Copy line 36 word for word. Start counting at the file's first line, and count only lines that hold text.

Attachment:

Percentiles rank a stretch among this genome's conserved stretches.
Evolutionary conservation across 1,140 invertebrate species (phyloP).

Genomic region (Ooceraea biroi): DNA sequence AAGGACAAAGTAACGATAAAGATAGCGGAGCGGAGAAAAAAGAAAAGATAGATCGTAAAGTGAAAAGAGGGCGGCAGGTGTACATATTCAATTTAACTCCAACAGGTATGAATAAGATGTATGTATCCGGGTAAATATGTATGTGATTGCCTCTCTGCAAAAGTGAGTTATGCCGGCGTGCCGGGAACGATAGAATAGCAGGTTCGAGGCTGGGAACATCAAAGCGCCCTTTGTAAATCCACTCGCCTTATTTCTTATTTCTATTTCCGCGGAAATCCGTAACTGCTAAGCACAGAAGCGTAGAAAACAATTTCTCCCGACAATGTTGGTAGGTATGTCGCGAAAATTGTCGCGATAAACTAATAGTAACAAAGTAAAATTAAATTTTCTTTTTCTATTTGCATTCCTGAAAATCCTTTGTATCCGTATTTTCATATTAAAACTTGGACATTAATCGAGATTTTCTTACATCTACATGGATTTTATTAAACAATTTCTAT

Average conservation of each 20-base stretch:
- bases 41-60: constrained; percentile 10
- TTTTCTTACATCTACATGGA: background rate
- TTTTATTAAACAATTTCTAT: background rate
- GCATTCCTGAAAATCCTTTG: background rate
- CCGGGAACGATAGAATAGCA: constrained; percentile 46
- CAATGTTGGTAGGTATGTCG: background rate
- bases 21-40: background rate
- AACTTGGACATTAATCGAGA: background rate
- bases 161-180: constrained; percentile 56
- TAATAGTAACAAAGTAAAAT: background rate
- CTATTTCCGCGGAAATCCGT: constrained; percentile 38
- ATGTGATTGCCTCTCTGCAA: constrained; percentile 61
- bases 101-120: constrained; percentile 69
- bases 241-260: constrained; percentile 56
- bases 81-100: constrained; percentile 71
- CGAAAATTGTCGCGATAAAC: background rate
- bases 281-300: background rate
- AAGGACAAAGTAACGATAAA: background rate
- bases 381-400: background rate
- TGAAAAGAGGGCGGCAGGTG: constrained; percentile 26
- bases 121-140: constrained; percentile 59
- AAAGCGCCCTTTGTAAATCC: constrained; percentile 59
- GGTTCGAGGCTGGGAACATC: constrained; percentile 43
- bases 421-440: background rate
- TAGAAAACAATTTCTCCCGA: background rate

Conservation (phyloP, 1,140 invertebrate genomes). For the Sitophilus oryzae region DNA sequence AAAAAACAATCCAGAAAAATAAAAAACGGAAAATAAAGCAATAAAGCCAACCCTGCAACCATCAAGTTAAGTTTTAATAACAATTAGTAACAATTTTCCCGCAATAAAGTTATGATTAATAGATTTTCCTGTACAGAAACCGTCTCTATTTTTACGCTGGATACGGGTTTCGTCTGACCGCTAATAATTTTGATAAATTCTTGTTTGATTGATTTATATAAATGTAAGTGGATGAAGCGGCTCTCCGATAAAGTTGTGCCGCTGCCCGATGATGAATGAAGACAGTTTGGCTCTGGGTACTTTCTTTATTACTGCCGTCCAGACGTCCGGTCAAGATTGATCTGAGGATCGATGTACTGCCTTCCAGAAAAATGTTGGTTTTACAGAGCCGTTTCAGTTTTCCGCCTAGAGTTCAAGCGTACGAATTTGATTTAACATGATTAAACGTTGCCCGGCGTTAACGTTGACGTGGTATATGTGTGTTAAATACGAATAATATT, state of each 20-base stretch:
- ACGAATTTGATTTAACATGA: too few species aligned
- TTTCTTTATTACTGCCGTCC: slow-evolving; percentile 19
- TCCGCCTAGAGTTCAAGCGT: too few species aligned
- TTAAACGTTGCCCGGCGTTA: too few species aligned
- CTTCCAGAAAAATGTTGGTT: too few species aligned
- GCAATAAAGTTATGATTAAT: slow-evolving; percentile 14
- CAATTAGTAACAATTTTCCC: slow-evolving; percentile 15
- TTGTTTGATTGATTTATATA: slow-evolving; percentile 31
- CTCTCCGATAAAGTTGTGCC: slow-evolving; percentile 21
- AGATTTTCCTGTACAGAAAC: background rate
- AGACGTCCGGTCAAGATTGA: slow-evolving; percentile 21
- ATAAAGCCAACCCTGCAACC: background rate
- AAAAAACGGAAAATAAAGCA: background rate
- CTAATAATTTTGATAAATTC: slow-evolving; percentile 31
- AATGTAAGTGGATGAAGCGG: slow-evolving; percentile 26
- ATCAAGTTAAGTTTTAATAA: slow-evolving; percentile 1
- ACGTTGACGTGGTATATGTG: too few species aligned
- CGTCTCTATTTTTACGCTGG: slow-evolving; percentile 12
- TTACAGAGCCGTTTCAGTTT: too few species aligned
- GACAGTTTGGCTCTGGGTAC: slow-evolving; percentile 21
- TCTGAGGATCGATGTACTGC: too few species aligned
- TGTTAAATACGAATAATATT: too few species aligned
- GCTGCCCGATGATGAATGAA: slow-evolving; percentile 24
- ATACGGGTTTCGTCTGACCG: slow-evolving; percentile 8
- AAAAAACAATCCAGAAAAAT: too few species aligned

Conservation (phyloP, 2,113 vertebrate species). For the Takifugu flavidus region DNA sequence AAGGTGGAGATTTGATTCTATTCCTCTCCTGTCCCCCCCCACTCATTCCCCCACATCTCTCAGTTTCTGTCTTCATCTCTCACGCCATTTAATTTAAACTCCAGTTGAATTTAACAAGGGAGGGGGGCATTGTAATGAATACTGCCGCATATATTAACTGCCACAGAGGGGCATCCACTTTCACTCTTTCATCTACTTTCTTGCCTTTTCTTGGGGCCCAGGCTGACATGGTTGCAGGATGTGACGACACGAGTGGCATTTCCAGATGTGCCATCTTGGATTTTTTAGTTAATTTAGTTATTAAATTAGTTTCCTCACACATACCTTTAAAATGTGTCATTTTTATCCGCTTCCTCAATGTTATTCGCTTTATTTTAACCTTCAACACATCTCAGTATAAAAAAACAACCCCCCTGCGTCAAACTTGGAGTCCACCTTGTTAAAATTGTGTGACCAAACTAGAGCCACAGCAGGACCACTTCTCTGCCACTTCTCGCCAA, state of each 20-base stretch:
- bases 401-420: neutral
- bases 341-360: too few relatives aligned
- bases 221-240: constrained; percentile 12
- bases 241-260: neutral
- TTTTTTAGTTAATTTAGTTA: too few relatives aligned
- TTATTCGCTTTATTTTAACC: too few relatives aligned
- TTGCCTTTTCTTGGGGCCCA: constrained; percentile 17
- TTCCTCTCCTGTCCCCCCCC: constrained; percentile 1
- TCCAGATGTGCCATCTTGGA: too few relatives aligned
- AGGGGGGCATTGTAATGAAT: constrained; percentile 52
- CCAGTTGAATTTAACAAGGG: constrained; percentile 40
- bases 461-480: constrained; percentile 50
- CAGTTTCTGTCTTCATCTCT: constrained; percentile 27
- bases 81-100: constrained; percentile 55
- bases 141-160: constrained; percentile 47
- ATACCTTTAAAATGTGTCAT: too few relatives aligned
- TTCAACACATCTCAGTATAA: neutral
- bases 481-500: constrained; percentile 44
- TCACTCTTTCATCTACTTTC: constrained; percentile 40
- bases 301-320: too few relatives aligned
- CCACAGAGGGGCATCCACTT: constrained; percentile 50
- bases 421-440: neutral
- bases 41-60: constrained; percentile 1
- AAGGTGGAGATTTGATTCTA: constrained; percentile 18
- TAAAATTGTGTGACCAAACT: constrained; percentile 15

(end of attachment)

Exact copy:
- GCAATAAAGTTATGATTAAT: slow-evolving; percentile 14